be cautious

References in classic literature ?
Surely, a woman is bound to be cautious and listen to those who know the world better than she does.
Yes, yes, yes, I'll be cautious," said Miss Pross; "but I may say among ourselves, that I do hope there will be no oniony and tobaccoey smotherings in the form of embracings all round, going on in the streets.
He found it expedient to be cautious all the time, except for the rare moments, when, assured of his own intrepidity, he abandoned himself to petty rages and lusts.
results:or may be not:but I prefer to be cautious anyway," Ivanishvili stated.
If we don't know much about what will happen in the future--and I agree with Litterman that we don't--then we should be cautious.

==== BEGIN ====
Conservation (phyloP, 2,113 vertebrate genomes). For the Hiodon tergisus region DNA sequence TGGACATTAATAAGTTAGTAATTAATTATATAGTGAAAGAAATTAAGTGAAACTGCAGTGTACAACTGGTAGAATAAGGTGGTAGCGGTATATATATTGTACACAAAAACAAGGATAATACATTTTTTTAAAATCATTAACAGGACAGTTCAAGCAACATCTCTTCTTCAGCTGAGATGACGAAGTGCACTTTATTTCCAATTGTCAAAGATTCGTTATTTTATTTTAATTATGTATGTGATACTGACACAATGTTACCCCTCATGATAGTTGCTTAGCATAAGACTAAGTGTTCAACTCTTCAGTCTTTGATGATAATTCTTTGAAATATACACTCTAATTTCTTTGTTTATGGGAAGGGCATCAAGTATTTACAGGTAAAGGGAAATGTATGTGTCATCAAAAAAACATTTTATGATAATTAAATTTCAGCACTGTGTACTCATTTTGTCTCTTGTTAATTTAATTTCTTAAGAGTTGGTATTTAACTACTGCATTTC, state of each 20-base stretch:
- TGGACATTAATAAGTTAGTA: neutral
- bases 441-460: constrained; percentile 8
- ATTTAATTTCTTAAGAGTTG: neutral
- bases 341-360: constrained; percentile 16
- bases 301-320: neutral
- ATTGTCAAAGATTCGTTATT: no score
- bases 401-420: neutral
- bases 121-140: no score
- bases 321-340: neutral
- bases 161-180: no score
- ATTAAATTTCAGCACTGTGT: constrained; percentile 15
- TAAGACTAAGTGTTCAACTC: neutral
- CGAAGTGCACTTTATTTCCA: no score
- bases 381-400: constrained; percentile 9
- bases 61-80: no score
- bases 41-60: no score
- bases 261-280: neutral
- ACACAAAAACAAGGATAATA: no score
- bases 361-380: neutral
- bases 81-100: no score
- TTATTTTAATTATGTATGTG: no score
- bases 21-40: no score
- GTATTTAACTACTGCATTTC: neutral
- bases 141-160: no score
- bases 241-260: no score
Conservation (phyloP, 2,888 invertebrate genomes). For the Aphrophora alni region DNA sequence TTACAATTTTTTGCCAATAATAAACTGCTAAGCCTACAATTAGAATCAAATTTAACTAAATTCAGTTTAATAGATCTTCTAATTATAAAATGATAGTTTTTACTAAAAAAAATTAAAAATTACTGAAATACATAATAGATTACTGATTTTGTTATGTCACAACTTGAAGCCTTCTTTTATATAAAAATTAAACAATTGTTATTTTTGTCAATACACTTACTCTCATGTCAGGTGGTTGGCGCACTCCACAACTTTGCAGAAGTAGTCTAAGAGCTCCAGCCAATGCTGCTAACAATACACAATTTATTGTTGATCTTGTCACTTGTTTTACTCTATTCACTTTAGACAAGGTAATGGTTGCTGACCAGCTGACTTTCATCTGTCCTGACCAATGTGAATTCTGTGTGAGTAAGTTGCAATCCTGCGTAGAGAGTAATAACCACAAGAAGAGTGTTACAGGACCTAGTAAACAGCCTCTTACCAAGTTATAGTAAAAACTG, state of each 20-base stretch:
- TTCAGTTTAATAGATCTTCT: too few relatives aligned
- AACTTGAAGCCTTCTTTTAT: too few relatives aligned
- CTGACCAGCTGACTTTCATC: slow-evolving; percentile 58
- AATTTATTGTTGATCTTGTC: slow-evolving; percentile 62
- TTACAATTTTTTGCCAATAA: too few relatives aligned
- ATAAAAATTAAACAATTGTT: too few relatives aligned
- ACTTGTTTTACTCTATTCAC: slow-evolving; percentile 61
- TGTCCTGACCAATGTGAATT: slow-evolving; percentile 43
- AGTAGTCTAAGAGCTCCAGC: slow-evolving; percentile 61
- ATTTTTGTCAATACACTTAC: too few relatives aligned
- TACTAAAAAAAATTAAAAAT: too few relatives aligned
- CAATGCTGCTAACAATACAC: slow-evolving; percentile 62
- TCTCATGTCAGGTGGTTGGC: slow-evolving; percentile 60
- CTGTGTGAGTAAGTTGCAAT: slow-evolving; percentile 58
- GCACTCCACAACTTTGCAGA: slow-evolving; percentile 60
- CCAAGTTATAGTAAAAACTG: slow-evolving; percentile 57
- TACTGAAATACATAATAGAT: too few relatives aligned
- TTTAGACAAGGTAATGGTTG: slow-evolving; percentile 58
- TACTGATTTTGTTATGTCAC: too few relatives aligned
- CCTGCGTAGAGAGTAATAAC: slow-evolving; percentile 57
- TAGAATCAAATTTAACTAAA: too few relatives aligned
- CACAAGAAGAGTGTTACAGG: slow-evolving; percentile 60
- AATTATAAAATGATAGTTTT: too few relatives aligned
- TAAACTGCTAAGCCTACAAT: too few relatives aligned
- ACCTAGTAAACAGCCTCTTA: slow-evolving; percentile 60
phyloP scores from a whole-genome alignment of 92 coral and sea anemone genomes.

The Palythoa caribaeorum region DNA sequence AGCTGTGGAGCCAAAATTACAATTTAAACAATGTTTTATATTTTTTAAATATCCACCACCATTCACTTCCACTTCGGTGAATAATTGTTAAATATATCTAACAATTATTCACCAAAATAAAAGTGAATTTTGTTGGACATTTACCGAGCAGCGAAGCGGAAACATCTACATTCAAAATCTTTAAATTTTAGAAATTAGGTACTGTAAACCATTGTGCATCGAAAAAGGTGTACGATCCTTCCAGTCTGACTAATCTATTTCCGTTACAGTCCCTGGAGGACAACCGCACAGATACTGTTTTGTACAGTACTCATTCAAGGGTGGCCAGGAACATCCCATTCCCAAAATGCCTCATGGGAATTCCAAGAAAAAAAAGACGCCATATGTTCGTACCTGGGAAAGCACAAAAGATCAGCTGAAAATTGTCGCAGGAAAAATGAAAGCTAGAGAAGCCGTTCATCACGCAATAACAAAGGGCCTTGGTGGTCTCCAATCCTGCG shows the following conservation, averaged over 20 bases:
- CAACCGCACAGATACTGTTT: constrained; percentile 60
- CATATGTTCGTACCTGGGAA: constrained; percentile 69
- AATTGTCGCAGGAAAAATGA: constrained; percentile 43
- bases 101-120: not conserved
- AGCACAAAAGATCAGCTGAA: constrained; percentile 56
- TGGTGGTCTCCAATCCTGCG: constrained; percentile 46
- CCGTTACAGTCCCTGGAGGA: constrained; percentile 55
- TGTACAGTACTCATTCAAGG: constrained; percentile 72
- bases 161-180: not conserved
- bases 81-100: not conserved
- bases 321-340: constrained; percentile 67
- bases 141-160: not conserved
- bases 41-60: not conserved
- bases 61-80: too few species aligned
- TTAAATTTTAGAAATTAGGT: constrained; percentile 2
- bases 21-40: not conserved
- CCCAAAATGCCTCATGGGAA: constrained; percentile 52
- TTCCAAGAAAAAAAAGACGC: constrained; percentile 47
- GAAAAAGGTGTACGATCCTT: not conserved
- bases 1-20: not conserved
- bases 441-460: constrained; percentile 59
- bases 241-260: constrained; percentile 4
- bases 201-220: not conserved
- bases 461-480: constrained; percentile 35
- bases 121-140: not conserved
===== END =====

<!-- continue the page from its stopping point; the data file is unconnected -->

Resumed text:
You try to live your life the best you can and just be cautious about the people around you.
Curtis feels she's coming out as a politically involved member of the gay community when many gays and lesbians, particularly those who work in creative fields, are pressured to be cautious.
Q WHERE can I invest some money where I can be cautious now but take advantage when markets recover?
We must be cautious because of the market--these expansions have to afford us a lower cost product somehow.
Best believes that the market competition in the auto direct sales will remain intense, and insurers need to be cautious about entering the market without forgoing profitability.
Despite Ortiz's optimism, the Angels say they will be cautious with him.
Best believes that the market competition in auto direct sales will remain intense, and insurers need to be cautious about entering the market without forgoing profitability.